This blog post was written by Senior Partnerships Manager Kieran Lewis, Senior Communications Officer Maria Creamer, and Regional Capacity Development Specialist for West Africa Amé Atsu David.
With teen participants representing Liberia, Sierra Leone, and Ethiopia, the summit laid the foundation for young people to work together to develop their capacity for advocacy and campaign for concrete change in their communities, in their countries, and throughout Africa.
On Monday, April 11, after more than a year of planning by a committed group of adolescents from Liberia and Sierra Leone, it was time for the summit to begin.
The first day of the summit focused on using social media to advocate for change. Participants spoke about the different social media platforms they liked to use personally and discussed how they could use those same platforms for advocacy. After reviewing examples of successful advocacy campaigns, the teens split into small groups and, armed with their mobile phone cameras, set about developing campaigns around issues that they had collectively identified.
In the afternoon, the groups came together to present their campaigns and get feedback from their peers. For many, this was their first experience using social media for advocacy.
The next day, participants split into five groups, and each group identified a specific issue that they would focus on for the week:
GFC, local partners, and international partners worked together to create safe spaces where the adolescents could share their perspectives on these issues and collectively develop their capacity for advocacy.
On day 3 of the summit, the participating teens had the opportunity to interact with a diverse group of stakeholders, including government agencies; international, national, and local organizations; and religious leaders.
With an emphasis on facilitating intergenerational conversation and providing a platform to have their voices heard, the five issue-focused groups presented their campaigns, while asking questions of and demanding action from the adults in attendance.
Thursday morning began with a panel discussion with senior representatives from the government of Sierra Leone, the Economic Community of West African States (ECOWAS), the National Civil Society Council of Liberia, and the Plan International African Union Liaison Office Ethiopia. The adolescents then took turns asking the panelists about the gaps they had observed in existing systems and the urgency for a shift in approach. Engaging directly with the panelists, the girls and boys became more confident and capable of taking the lead without any support from GFC or our community-based partners.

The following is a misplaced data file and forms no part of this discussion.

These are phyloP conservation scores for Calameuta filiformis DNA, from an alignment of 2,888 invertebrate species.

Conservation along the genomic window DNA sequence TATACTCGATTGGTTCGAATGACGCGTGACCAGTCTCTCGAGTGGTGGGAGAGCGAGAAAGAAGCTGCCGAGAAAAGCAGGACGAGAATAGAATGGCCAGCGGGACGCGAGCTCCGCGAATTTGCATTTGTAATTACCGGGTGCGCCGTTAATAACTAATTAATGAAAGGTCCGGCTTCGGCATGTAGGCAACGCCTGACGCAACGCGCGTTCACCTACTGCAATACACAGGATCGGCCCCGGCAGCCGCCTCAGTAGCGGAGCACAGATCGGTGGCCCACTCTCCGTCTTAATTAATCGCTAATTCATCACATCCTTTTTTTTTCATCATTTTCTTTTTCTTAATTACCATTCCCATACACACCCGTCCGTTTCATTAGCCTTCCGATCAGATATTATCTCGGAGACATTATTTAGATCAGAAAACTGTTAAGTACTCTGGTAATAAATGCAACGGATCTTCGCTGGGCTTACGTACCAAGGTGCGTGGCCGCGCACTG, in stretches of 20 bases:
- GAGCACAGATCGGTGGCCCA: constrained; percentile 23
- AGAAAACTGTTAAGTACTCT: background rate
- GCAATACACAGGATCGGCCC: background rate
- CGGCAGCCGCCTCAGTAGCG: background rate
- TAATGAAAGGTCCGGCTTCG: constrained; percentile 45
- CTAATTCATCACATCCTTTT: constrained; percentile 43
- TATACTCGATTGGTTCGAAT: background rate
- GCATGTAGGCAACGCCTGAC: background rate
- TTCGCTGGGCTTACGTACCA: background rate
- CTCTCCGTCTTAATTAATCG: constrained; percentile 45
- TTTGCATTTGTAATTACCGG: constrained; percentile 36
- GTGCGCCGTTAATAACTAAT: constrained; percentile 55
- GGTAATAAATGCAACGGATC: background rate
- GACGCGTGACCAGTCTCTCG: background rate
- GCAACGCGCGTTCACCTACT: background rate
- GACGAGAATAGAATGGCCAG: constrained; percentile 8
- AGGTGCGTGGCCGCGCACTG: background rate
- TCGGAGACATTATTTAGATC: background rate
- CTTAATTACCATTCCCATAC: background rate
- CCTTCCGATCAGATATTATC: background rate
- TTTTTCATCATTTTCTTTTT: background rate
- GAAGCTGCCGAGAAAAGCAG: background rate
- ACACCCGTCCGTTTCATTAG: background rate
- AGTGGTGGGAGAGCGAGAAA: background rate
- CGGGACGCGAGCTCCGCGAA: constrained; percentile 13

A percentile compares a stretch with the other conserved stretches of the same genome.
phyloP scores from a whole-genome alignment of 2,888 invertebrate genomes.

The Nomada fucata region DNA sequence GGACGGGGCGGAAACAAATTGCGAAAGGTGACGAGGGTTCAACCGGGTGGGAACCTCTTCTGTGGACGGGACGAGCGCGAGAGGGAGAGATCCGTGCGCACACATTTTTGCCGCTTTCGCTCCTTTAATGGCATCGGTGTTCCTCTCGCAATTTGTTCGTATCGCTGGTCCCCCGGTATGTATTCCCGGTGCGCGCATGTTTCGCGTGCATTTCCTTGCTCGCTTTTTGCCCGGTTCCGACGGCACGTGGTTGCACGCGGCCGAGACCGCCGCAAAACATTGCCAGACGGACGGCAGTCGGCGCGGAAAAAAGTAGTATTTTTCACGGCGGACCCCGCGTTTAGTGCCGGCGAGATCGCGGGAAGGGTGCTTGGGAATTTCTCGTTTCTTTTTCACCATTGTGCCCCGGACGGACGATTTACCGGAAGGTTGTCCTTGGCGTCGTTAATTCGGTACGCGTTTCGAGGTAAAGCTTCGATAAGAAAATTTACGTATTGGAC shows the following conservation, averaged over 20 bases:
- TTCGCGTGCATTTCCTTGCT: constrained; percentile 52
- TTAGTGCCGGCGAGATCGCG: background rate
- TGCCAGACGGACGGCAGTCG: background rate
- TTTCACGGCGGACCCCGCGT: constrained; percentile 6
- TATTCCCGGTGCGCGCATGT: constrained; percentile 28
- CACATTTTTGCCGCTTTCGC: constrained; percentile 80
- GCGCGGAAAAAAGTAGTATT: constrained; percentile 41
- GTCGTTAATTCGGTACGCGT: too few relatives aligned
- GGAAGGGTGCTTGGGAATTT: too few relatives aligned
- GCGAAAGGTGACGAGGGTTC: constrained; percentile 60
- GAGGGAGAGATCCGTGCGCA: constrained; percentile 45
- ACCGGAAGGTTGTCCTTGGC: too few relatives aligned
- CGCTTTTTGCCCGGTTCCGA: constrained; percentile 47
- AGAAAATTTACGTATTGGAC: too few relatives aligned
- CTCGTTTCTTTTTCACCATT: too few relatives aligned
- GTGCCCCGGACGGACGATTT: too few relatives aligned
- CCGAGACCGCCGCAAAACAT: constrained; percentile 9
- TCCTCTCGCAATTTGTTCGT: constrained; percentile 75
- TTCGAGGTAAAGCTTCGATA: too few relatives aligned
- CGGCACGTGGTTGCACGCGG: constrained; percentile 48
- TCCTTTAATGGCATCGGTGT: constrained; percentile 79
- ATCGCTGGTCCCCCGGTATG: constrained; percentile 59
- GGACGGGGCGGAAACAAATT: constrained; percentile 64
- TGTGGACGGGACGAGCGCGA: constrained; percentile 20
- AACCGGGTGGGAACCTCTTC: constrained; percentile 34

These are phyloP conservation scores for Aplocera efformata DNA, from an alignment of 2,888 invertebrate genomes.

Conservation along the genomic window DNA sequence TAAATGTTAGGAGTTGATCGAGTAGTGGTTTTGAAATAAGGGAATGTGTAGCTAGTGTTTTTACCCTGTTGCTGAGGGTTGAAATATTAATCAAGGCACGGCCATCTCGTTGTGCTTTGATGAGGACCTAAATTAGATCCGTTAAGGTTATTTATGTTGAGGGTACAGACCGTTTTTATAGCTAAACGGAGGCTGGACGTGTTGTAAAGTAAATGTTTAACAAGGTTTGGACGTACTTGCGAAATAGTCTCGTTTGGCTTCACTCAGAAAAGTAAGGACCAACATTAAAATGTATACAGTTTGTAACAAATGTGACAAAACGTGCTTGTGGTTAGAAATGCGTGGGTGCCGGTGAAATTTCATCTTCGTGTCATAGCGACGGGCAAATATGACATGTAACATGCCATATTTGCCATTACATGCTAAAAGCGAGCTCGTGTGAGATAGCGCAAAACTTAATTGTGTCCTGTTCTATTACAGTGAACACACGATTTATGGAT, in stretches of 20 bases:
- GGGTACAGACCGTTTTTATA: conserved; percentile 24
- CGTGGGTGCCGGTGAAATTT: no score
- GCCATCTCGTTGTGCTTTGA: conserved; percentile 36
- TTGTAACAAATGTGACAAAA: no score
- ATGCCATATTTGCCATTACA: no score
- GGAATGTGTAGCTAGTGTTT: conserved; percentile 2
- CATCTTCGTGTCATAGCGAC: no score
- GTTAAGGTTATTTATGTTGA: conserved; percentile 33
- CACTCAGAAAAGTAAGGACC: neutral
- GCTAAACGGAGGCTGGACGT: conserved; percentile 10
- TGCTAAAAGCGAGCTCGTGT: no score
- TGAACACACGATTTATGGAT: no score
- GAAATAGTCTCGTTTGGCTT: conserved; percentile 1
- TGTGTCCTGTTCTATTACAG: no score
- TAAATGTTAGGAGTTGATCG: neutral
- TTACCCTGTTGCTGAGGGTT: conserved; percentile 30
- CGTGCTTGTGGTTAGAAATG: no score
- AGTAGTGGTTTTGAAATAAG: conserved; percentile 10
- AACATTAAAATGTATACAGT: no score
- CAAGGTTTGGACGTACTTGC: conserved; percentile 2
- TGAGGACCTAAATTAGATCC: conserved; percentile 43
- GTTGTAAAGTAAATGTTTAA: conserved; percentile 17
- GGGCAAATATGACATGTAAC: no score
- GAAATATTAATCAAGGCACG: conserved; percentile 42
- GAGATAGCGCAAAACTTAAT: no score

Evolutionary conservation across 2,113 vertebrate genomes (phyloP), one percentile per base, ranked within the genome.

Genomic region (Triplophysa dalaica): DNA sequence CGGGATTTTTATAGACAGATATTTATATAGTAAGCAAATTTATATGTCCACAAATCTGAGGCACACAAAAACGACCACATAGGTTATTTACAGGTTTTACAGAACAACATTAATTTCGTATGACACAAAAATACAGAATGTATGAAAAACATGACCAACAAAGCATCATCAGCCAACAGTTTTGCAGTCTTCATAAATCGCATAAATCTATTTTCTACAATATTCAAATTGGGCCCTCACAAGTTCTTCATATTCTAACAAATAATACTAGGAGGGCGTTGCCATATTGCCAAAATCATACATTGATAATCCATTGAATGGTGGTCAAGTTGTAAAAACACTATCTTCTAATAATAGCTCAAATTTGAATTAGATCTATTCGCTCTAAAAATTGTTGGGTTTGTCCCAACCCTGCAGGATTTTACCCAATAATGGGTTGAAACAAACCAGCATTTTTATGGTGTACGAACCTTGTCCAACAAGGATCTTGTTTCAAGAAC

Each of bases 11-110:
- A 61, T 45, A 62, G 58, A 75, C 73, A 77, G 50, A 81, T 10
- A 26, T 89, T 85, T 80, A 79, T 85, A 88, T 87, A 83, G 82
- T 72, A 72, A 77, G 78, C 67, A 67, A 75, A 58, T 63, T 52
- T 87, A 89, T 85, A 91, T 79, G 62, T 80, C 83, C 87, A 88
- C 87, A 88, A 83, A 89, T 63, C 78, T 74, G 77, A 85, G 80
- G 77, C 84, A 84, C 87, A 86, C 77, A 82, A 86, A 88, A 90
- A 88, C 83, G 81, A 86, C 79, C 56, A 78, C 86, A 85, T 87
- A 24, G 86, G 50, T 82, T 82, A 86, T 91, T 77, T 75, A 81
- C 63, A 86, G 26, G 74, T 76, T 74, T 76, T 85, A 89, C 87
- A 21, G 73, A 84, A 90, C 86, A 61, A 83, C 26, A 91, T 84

Equipped with the knowledge to successfully advocate at various levels, the teens spent the rest of the day producing their calls to action, focusing on concrete demands that they wanted specific stakeholder groups to respond to and act on. Some examples include:
As they developed the summit, the adolescents on the planning committee were determined to have representation from high-level politicians. On Friday morning, the Vice President of Liberia, Jewel Howard Taylor, traveled to the summit to hear directly from the participants and respond to their calls to action.
One by one, the teens took the microphone and spoke about how gender inequities within the education system, harmful traditional practices, and a lack of affordable health care were limiting the potential of girls in Liberia and throughout West Africa.
The Vice President, after listening closely to each speaker, responded to their demands. She agreed to take their calls to action to the Liberian parliament, engage with the First Lady of Sierra Leone, and explore avenues with ECOWAS and the African Union to ensure that the impact of the Adolescent Girls Summit was felt far beyond the borders of Liberia. (The following week, she contacted GFC to explore in more detail how she could support the adolescents who so impressed her at the summit.)
For many of the adolescents, their conversations with the Vice President felt like the beginning of real teen-led advocacy in Africa. After a nonstop week of activities, they came away full of energy and enthusiasm and with no shortage of ideas for what they could do next!
Global Fund for Children supports a network of six community-based organizations in West Africa that are tackling violence against girls in their own communities, while empowering girls to exercise agency and autonomy over their bodies and their lives. The adolescents who led the design process for the summit participate in the programs of these GFC partners.
Header photo: Participants in the West Africa Adolescent Girls Summit. © GFC
Global Fund for Children (GFC) UK Trust, created in 2006, is a UK registered charity (UK charity number 1119544). We work to generate vital income, create new fundraising opportunities, and raise awareness of the invaluable work of GFC’s grassroots grantees. Our aim is to extend the reach of GFC in the United Kingdom, Europe, and beyond.
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